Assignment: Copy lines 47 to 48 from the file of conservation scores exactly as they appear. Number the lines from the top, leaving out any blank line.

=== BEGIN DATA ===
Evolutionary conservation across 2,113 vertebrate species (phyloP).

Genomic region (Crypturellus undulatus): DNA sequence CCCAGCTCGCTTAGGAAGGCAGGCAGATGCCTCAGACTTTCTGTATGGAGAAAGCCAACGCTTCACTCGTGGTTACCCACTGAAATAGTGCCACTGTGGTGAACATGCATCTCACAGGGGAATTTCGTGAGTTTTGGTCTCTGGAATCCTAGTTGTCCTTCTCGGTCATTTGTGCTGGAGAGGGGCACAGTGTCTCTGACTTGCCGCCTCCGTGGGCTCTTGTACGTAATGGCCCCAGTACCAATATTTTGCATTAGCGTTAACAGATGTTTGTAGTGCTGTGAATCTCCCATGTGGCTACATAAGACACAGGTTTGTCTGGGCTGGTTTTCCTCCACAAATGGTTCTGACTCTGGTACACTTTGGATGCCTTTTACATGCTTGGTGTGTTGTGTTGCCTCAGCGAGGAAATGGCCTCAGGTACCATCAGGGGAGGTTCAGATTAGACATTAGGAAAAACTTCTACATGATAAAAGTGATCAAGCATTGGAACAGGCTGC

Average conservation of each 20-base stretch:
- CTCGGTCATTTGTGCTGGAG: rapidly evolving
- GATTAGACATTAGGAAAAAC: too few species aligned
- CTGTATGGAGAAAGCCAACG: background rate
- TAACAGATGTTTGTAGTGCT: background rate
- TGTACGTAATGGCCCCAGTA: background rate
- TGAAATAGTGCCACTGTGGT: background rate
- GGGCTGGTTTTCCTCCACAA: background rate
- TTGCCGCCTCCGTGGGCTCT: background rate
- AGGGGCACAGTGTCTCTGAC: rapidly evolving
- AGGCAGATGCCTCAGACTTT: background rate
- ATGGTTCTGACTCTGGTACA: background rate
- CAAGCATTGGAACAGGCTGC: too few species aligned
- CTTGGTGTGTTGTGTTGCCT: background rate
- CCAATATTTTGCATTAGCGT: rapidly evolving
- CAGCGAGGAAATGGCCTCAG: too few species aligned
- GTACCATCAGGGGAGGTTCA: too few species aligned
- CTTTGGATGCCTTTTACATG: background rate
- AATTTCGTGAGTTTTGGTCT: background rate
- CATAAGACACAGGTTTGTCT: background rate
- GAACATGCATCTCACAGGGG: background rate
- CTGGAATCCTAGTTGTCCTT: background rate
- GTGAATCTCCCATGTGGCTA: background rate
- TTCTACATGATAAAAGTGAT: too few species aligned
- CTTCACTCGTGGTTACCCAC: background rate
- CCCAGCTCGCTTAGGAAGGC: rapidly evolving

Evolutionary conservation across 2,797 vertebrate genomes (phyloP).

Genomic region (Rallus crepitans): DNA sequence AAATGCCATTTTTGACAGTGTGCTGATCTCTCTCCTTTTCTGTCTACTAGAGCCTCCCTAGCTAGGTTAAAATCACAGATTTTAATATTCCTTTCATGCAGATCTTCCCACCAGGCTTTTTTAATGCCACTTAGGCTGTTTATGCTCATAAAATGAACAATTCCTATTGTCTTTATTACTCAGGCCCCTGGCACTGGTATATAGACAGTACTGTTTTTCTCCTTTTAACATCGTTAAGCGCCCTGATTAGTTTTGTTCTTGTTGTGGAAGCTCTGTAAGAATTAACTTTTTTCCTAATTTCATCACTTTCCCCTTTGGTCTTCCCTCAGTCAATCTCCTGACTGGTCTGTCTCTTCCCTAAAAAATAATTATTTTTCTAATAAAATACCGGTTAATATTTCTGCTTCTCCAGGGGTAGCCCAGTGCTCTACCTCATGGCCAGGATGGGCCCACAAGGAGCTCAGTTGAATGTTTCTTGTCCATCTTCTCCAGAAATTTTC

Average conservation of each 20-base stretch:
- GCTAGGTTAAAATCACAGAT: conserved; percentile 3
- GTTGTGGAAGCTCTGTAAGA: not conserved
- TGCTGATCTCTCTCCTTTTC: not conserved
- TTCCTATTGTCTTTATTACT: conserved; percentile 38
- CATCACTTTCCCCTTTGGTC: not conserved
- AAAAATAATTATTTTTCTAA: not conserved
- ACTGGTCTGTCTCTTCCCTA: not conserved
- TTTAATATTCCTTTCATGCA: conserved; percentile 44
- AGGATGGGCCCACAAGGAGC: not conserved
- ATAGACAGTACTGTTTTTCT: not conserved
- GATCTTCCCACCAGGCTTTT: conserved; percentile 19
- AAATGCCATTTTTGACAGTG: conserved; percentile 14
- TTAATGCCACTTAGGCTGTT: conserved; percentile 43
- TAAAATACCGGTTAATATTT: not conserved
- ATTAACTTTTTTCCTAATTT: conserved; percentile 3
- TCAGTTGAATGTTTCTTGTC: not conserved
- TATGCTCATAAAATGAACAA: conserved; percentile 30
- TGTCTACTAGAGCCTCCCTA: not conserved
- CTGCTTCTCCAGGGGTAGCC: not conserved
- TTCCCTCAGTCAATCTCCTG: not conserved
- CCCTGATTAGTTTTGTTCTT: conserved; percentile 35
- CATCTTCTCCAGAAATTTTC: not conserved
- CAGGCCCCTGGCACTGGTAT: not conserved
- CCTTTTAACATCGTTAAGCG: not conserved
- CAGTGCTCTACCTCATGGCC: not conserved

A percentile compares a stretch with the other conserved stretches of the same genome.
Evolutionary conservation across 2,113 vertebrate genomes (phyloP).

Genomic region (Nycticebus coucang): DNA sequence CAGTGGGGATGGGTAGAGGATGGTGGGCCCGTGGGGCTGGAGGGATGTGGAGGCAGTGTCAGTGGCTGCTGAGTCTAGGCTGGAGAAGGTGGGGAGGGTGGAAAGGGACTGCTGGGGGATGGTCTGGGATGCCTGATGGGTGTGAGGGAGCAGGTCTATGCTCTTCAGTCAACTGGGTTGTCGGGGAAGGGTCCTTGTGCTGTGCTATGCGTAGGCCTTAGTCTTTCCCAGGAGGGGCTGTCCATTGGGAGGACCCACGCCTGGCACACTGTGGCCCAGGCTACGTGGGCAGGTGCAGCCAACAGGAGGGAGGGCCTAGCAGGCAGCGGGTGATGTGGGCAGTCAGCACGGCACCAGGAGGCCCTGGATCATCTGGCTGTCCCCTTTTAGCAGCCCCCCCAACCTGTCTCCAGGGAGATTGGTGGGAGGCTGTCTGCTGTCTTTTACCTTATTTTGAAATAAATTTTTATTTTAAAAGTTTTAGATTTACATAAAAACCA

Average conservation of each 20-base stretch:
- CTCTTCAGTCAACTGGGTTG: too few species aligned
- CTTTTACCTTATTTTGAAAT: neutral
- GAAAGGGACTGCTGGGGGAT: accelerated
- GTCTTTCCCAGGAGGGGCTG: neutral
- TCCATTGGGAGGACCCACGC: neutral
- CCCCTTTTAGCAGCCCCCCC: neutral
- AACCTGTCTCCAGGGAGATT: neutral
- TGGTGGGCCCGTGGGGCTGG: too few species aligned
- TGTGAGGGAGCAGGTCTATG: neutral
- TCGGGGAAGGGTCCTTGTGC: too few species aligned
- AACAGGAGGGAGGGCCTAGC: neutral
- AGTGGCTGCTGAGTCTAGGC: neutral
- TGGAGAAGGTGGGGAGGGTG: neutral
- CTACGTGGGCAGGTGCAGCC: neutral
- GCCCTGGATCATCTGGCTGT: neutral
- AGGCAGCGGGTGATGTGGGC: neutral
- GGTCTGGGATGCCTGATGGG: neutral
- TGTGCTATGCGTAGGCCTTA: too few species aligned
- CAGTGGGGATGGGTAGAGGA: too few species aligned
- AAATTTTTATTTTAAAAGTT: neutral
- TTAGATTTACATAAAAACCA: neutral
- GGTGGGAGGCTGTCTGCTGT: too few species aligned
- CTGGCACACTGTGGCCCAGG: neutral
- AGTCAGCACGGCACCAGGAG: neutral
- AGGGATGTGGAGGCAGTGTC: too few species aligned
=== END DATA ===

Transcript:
- TCAGTTGAATGTTTCTTGTC: not conserved
- TATGCTCATAAAATGAACAA: conserved; percentile 30